Good morning ladies and gentlemen. It is an honor and a great privilege for me to be with the church of God this morning. Turn with me in your Bibles to Mark chapter 2. Preaching is always a nerve racking thing because, in a sense, preachers always leave the pulpit as a failure. It is the preacher’s job to proclaim the sinfulness of sin and the goodness of God. We always leave failing at this because no one using human language can even begin to describe how horrendous sin is or how amazing our God is.
I also enjoy defining preaching as, “finding the things in the Bible that are true and no one wants to hear ant telling it to them.” For example, no unbeliever wants to find out how vile they are and how powerful God is to punish them. I find this definition true even in my personal studies. Somehow, God’s Spirit, by illumination, always shows me teachings in the scripture I do not want to hear. But I find this thinking to be of the flesh. When something exists I don’t want to hear it is almost always because it is a sin I am hanging on to. If I preach something today you do not want to hear, I can think of two options: 1. Either I improperly interpreted the scripture to you, 2. Or there is some sin you are hanging on to. This is where today’s text will be highly applicable to us, brothers and sisters. We must “lay aside every weight, and sin which clings so closely, and let us run with endurance the race that is set before us, looking to Jesus, the founder and perfecter of our faith, who for the joy that was set before him endured the cross, despising the shame, and is seated at the right hand of the throne of God.”

Look with me now at our beautiful passage, Mark chapter 2 verses 1-12. “And when he returned to Capernaum after some days, it was reported that he was at home. 2 And many were gathered together, so that there was no more room, not even at the door. And he was preaching the word to them. 3 And they came, bringing to him a paralytic carried by four men. 4 And when they could not get near him because of the crowd, they removed the roof above him, and when they had made an opening, they let down the bed on which the paralytic lay. 5 And when Jesus saw their faith, he said to the paralytic, “Son, your sins are forgiven.” 6 Now some of the scribes were sitting there, questioning in their hearts, 7 “Why does this man speak like that? He is blaspheming! Who can forgive sins but God alone?” 8 And immediately Jesus, perceiving in his spirit that they thus questioned within themselves, said to them, “Why do you question these things in your hearts? 9 Which is easier, to say to the paralytic, ‘Your sins are forgiven,’ or to say, ‘Rise, take up your bed and walk’? 10 But that you may know that the Son of Man has authority on earth to forgive sins”—he said to the paralytic— 11 “I say to you, rise, pick up your bed, and go home.” 12 And he rose and immediately picked up his bed and went out before them all, so that they were all amazed and glorified God, saying, “We never saw anything like this!”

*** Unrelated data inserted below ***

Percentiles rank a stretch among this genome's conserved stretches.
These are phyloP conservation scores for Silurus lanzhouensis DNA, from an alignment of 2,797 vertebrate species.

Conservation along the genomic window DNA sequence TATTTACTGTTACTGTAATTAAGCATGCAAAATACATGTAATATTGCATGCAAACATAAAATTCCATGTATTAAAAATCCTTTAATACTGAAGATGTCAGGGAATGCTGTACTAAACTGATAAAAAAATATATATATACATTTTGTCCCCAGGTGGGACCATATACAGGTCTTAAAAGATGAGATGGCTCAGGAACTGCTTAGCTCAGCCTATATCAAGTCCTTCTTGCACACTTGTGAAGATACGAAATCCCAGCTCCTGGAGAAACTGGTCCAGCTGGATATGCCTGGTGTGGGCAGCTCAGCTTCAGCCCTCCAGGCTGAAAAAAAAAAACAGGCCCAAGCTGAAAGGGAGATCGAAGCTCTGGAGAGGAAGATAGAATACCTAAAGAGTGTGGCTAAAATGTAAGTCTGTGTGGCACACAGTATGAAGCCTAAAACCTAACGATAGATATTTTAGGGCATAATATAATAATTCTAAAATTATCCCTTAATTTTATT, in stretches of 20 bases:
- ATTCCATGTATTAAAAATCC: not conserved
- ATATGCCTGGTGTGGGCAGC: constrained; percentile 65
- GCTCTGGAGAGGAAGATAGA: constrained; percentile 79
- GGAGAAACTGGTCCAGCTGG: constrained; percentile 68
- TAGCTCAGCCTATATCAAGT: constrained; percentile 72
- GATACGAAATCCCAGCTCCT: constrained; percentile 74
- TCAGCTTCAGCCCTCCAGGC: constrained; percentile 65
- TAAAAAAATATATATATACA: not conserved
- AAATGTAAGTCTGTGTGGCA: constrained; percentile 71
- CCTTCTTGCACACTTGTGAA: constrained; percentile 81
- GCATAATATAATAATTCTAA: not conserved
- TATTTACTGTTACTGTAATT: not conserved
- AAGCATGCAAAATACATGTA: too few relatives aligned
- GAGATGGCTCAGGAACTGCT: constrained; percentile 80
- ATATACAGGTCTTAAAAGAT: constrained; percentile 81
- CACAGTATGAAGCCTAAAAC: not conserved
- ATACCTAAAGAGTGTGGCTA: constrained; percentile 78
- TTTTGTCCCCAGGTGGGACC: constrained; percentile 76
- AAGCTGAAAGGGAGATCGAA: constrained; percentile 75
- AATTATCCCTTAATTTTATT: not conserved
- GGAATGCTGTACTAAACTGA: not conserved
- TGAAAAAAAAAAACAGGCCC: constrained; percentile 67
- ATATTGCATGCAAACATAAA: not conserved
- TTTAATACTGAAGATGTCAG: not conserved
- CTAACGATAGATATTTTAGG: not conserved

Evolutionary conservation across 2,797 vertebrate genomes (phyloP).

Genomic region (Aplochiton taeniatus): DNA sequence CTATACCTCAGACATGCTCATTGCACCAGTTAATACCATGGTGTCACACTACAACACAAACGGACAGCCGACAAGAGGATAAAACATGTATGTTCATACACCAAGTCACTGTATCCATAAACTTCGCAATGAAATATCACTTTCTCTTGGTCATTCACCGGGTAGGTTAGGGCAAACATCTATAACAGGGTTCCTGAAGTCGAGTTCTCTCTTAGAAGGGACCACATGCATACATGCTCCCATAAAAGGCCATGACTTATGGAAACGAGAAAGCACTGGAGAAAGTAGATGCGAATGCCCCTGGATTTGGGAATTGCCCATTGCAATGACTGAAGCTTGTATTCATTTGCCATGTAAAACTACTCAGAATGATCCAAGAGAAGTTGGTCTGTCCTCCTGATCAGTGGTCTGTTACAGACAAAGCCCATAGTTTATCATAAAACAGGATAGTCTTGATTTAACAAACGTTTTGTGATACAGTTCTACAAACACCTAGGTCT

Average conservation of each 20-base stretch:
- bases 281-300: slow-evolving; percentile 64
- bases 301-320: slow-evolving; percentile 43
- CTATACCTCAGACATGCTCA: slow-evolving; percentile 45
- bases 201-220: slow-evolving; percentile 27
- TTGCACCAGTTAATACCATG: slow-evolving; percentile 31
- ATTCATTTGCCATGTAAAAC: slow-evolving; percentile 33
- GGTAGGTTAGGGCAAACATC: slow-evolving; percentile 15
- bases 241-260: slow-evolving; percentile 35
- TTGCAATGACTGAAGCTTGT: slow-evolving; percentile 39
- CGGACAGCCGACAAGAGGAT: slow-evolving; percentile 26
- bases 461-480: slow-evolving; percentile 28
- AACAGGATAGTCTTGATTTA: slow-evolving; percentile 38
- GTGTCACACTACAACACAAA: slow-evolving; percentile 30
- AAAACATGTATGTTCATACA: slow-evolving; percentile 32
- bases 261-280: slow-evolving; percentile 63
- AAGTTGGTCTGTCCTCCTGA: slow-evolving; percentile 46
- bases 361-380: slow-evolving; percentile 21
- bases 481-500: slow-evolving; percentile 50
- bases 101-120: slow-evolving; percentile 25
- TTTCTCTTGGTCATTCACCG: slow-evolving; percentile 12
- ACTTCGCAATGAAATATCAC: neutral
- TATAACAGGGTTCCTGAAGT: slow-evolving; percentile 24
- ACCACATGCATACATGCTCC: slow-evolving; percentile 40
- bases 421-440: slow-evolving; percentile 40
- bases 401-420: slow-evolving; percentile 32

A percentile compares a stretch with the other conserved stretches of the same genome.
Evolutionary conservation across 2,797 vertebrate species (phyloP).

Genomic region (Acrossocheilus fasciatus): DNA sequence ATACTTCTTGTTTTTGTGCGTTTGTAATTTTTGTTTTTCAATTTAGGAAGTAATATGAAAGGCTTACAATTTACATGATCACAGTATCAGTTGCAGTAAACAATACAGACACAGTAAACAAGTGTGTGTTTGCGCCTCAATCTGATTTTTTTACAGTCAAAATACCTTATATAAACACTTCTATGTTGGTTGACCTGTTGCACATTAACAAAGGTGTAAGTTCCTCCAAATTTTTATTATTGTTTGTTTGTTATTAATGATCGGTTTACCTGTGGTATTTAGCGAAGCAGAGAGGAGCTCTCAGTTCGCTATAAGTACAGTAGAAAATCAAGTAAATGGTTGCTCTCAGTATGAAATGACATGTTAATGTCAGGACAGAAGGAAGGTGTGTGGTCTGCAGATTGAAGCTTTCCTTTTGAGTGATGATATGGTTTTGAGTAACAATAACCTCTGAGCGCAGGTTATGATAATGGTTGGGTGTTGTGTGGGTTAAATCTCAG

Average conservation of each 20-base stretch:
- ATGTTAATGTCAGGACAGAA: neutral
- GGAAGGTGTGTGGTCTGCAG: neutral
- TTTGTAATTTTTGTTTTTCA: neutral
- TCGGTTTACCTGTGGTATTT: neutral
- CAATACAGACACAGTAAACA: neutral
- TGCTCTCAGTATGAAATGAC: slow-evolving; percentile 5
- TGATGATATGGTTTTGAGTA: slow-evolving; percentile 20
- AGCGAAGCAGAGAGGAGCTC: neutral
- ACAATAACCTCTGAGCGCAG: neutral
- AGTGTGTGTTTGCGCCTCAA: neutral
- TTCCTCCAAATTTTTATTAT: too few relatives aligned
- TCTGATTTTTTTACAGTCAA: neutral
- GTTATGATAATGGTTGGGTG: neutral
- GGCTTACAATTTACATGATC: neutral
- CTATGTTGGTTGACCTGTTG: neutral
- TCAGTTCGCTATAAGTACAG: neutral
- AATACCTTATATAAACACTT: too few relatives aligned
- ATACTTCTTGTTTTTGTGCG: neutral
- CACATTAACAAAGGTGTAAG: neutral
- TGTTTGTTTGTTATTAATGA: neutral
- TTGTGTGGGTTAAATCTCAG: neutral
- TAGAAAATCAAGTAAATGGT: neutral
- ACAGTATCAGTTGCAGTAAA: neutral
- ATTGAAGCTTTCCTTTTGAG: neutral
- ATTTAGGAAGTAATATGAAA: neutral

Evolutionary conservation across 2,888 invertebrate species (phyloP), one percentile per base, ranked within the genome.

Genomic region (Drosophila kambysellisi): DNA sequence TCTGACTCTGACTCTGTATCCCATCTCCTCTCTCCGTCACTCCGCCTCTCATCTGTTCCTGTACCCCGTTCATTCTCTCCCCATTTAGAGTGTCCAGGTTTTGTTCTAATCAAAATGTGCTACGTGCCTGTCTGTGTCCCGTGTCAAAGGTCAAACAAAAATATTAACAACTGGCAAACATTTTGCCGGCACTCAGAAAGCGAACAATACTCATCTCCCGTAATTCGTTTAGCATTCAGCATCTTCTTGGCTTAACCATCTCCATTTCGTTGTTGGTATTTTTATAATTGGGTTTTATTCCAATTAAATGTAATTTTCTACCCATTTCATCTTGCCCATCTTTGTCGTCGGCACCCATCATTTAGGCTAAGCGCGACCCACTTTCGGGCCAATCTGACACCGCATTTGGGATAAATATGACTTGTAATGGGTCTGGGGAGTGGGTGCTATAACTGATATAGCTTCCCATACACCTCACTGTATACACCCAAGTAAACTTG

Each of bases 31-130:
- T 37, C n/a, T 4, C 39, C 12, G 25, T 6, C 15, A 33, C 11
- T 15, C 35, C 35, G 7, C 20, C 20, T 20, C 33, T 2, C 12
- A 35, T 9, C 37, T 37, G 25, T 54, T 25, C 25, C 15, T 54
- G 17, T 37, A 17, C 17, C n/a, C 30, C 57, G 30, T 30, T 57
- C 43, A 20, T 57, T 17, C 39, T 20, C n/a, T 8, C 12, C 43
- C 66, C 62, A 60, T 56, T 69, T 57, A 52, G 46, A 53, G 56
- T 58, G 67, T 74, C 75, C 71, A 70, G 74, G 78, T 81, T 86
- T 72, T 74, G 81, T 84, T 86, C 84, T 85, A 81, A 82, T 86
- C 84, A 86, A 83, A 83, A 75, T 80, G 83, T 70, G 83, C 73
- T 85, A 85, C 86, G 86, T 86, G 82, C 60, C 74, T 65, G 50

Pray with me: Father, I come before you a weak and sinful man. For some reason you chose in your goodness and by your grace to allow me to stand before these people and proclaim your Word. Please do not allow my many imperfections to be a distraction. Allow your Word to be clearly perceived. Spirit, please edify my brothers and sisters here. Please draw sinners to yourself. May they see your goodness, oh God, and not be able to refuse.

There are two major themes in this passage and the surrounding passage that I would be a daft preacher if you missed. The first one being preaching itself. If you were here two Sundays ago, Pastor Bucky covered Jesus’ resolve to pray and preach. Notice how Mark highlights this theme: Mark 1:14-15 when Jesus begins his ministry “14 Now after John was arrested, Jesus came into Galilee, proclaiming the gospel of God, 15 and saying, “The time is fulfilled, and the kingdom of God is at hand; repent and believe in the gospel.” Mark 1:20-21, “21 And they went into Capernaum, and immediately on the Sabbath he entered the synagogue and was teaching. 22 And they were astonished at his teaching, for he taught them as one who had authority, and not as the scribes.” In Mark 1:38 he says, “Let us go on to the next towns, that I may preach there also, for that is why I came out.” That is why he came out. That was Christ’s purpose to make known to the world the Father, He is the Word, the great revealer of God, because “No one has ever seen God; the only God, who is at the Father’s side, he has made him known.”